As I thought about where to go with the next blog, I looked over the comments and questions from my previous blogs to see where you as the reader had questions. It seems we have taken a pretty long journey discussing the various aspects of noise pertaining to ADCs. It became apparent that it would be a good time to begin looking at interfacing to an ADC through these various ports: power supplies, ground, analog inputs, clock input, and digital I/O. This will obviously intertwine with some of the noise discussion we’ve had, but with a little more practical application in mind. We’ll start by taking a look at the power supply inputs of the ADC, what we typically use to supply power to the ADC, and some of the tradeoffs of the different methods.
Before we discuss how to drive the various supply domains, let’s review the power supply inputs that can typically be found on a high-speed ADC. There is an optional input buffer supply domain (not on all ADCs), an analog supply domain, a digital supply domain, and a driver supply domain.
Depending on the ADC, an analog input buffer may be used in front of the ADC analog inputs to the ADC core. In some applications, it can be beneficial to have an input buffer since most high-speed ADCs have a switched capacitor input stage. We won’t dive into a discussion on this topic other than in regard to the power supply requirements when a buffer is present.
Typically, the data conversion (analog section) and digital processing (digital section) are maintained on different supply inputs. The analog section comprises multiple stages of amplifiers, comparators, and other analog circuitry that does most of the analog-to-digital conversion. One could definitely argue that this section isn’t truly purely analog, and one would be correct. Many high-speed converters today have digitally assisted analog sections. But then again, one could also argue that there are no such things as digital circuits since it is all made from analog circuits in the end, but I digress… back to the analog power supply.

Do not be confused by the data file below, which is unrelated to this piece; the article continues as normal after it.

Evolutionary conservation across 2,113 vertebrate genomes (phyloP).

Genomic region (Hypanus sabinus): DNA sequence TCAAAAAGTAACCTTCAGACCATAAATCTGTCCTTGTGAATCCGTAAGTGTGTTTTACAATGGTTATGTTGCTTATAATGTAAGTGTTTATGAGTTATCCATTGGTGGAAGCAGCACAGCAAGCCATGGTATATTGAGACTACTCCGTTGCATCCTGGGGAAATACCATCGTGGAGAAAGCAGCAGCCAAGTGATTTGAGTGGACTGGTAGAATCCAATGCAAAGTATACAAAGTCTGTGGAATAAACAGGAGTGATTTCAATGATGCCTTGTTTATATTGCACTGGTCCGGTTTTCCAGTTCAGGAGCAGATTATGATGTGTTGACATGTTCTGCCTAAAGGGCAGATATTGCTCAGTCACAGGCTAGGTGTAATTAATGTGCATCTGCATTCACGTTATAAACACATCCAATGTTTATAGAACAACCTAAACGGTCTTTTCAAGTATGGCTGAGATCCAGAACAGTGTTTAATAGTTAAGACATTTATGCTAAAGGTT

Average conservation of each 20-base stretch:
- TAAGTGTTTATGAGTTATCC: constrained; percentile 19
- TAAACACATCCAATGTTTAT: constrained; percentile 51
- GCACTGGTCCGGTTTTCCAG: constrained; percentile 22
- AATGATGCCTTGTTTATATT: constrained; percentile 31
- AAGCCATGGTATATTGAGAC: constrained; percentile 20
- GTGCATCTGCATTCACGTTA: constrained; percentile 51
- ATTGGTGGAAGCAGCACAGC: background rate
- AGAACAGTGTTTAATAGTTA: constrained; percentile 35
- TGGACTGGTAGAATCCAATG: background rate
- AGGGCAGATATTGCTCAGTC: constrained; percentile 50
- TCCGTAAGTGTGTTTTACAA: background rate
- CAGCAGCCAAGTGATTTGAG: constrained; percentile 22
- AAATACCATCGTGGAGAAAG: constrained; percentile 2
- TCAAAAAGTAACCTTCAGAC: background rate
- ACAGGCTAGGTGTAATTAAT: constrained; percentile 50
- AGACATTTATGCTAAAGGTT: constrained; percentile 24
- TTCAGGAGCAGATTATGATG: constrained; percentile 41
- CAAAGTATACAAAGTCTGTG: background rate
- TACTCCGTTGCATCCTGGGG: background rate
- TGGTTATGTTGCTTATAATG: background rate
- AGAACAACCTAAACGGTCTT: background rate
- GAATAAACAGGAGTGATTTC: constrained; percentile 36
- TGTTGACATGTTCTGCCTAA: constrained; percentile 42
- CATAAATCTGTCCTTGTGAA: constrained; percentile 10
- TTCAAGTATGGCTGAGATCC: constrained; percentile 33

Typically the analog supply has its own input for isolation reasons. The same applies to the digital section. There are various portions of circuitry within each of these blocks that operate at different frequencies, and keeping the supply domains separate helps keep these frequencies from making their way back and forth between the two sections. Having crosstalk between these sections can result in degraded performance, which may manifest itself in the SNR (noise performance) or the SFDR (spurious performance) of the ADC.
In a similar manner, the driver supply domain is typically kept separate from the other supply domains of the converter. The output drivers, depending on the particular type, can be a potential pathway for noise into the converter or may potentially be a source of noise. For example, in ADCs with CMOS outputs, large switching transients could create noise and in particular instances could cause performance issues with the ADC. For CML output drivers that are typically used with high-speed serial ADCs that employ JESD204B outputs, it is best to keep a separate domain to ensure an optimal supply condition for the high output data rates that are required (up to 12.5 Gbit/s).
Stay tuned as we continue to look at the power supply inputs of a typical high-speed ADC. Now that we have an understanding of the various domains, we can start looking at strategies for powering them. Do we exclusively use LDOs? There can be some cases where LDOs can be very appropriate to use and others where they may not be the best option. Can we use a DC/DC converter? It depends. Sometimes, DC/DC converters are the most efficient way to translate supply domains down from a high input voltage. Why not use a combination of both? Now, here we may be on to something! Do we need to use one versus the other?
These are some questions we will explore. I hope you are excited to find out the answers. I am looking forward to discussing them!